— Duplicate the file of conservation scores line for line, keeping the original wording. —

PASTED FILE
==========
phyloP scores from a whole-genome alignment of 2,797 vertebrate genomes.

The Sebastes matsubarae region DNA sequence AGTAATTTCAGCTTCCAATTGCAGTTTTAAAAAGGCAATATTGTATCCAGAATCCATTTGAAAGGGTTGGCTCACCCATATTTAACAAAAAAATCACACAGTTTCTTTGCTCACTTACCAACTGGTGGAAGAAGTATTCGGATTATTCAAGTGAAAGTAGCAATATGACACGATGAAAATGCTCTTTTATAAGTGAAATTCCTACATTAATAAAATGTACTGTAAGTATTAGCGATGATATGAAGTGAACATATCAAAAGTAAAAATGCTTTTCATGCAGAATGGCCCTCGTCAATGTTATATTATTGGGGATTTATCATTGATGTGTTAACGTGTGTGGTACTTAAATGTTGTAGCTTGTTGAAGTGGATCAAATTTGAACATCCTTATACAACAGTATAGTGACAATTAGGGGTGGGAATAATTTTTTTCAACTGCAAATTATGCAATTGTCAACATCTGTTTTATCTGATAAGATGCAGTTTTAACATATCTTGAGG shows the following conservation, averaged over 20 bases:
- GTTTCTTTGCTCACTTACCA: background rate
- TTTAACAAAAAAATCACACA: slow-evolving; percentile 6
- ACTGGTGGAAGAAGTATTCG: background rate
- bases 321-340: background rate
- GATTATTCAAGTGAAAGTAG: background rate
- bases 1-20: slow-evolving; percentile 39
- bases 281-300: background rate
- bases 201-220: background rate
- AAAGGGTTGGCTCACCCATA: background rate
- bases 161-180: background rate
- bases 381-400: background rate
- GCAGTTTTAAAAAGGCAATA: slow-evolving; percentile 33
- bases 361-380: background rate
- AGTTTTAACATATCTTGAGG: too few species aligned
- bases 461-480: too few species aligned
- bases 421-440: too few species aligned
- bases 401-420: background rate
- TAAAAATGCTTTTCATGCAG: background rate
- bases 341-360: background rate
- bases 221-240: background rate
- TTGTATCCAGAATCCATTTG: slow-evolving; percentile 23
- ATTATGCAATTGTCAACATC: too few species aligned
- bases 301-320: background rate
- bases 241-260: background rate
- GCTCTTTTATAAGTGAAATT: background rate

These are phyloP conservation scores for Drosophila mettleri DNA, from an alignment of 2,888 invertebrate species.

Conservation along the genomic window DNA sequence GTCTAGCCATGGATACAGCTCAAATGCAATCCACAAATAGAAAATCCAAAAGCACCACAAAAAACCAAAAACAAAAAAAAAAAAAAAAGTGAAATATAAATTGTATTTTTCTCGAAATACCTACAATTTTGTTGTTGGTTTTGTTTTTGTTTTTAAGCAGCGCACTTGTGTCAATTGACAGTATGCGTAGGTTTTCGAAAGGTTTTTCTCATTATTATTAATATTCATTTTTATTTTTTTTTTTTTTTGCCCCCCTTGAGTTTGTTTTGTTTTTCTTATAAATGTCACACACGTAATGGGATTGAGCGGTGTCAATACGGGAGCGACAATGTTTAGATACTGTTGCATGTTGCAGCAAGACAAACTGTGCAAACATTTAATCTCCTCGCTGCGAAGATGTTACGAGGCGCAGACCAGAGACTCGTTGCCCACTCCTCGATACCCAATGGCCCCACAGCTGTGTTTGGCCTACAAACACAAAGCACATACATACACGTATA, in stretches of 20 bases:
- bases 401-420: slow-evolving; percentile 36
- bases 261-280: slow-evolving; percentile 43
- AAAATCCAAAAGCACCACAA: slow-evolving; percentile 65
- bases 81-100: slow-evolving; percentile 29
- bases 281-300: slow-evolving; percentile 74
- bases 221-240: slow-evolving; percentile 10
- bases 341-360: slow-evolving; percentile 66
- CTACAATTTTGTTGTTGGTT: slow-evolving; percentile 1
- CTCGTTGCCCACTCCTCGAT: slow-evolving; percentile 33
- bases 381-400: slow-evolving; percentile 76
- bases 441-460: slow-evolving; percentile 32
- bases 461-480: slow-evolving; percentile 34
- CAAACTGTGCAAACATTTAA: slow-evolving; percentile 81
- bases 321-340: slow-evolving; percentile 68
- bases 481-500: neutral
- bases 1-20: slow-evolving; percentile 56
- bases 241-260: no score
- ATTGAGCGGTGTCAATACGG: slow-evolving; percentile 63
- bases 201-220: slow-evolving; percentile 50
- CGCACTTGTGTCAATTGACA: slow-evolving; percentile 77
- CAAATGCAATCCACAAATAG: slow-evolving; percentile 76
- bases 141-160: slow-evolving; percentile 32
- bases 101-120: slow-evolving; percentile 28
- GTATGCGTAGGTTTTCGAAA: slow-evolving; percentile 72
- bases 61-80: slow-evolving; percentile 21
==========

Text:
phyloP scores from a whole-genome alignment of 2,797 vertebrate genomes.

The Sebastes matsubarae region DNA sequence AGTAATTTCAGCTTCCAATTGCAGTTTTAAAAAGGCAATATTGTATCCAGAATCCATTTGAAAGGGTTGGCTCACCCATATTTAACAAAAAAATCACACAGTTTCTTTGCTCACTTACCAACTGGTGGAAGAAGTATTCGGATTATTCAAGTGAAAGTAGCAATATGACACGATGAAAATGCTCTTTTATAAGTGAAATTCCTACATTAATAAAATGTACTGTAAGTATTAGCGATGATATGAAGTGAACATATCAAAAGTAAAAATGCTTTTCATGCAGAATGGCCCTCGTCAATGTTATATTATTGGGGATTTATCATTGATGTGTTAACGTGTGTGGTACTTAAATGTTGTAGCTTGTTGAAGTGGATCAAATTTGAACATCCTTATACAACAGTATAGTGACAATTAGGGGTGGGAATAATTTTTTTCAACTGCAAATTATGCAATTGTCAACATCTGTTTTATCTGATAAGATGCAGTTTTAACATATCTTGAGG shows the following conservation, averaged over 20 bases:
- GTTTCTTTGCTCACTTACCA: background rate
- TTTAACAAAAAAATCACACA: slow-evolving; percentile 6
- ACTGGTGGAAGAAGTATTCG: background rate
- bases 321-340: background rate
- GATTATTCAAGTGAAAGTAG: background rate
- bases 1-20: slow-evolving; percentile 39
- bases 281-300: background rate
- bases 201-220: background rate
- AAAGGGTTGGCTCACCCATA: background rate
- bases 161-180: background rate
- bases 381-400: background rate
- GCAGTTTTAAAAAGGCAATA: slow-evolving; percentile 33
- bases 361-380: background rate
- AGTTTTAACATATCTTGAGG: too few species aligned
- bases 461-480: too few species aligned
- bases 421-440: too few species aligned
- bases 401-420: background rate
- TAAAAATGCTTTTCATGCAG: background rate
- bases 341-360: background rate
- bases 221-240: background rate
- TTGTATCCAGAATCCATTTG: slow-evolving; percentile 23
- ATTATGCAATTGTCAACATC: too few species aligned
- bases 301-320: background rate
- bases 241-260: background rate
- GCTCTTTTATAAGTGAAATT: background rate

These are phyloP conservation scores for Drosophila mettleri DNA, from an alignment of 2,888 invertebrate species.

Conservation along the genomic window DNA sequence GTCTAGCCATGGATACAGCTCAAATGCAATCCACAAATAGAAAATCCAAAAGCACCACAAAAAACCAAAAACAAAAAAAAAAAAAAAAGTGAAATATAAATTGTATTTTTCTCGAAATACCTACAATTTTGTTGTTGGTTTTGTTTTTGTTTTTAAGCAGCGCACTTGTGTCAATTGACAGTATGCGTAGGTTTTCGAAAGGTTTTTCTCATTATTATTAATATTCATTTTTATTTTTTTTTTTTTTTGCCCCCCTTGAGTTTGTTTTGTTTTTCTTATAAATGTCACACACGTAATGGGATTGAGCGGTGTCAATACGGGAGCGACAATGTTTAGATACTGTTGCATGTTGCAGCAAGACAAACTGTGCAAACATTTAATCTCCTCGCTGCGAAGATGTTACGAGGCGCAGACCAGAGACTCGTTGCCCACTCCTCGATACCCAATGGCCCCACAGCTGTGTTTGGCCTACAAACACAAAGCACATACATACACGTATA, in stretches of 20 bases:
- bases 401-420: slow-evolving; percentile 36
- bases 261-280: slow-evolving; percentile 43
- AAAATCCAAAAGCACCACAA: slow-evolving; percentile 65
- bases 81-100: slow-evolving; percentile 29
- bases 281-300: slow-evolving; percentile 74
- bases 221-240: slow-evolving; percentile 10
- bases 341-360: slow-evolving; percentile 66
- CTACAATTTTGTTGTTGGTT: slow-evolving; percentile 1
- CTCGTTGCCCACTCCTCGAT: slow-evolving; percentile 33
- bases 381-400: slow-evolving; percentile 76
- bases 441-460: slow-evolving; percentile 32
- bases 461-480: slow-evolving; percentile 34
- CAAACTGTGCAAACATTTAA: slow-evolving; percentile 81
- bases 321-340: slow-evolving; percentile 68
- bases 481-500: neutral
- bases 1-20: slow-evolving; percentile 56
- bases 241-260: no score
- ATTGAGCGGTGTCAATACGG: slow-evolving; percentile 63
- bases 201-220: slow-evolving; percentile 50
- CGCACTTGTGTCAATTGACA: slow-evolving; percentile 77
- CAAATGCAATCCACAAATAG: slow-evolving; percentile 76
- bases 141-160: slow-evolving; percentile 32
- bases 101-120: slow-evolving; percentile 28
- GTATGCGTAGGTTTTCGAAA: slow-evolving; percentile 72
- bases 61-80: slow-evolving; percentile 21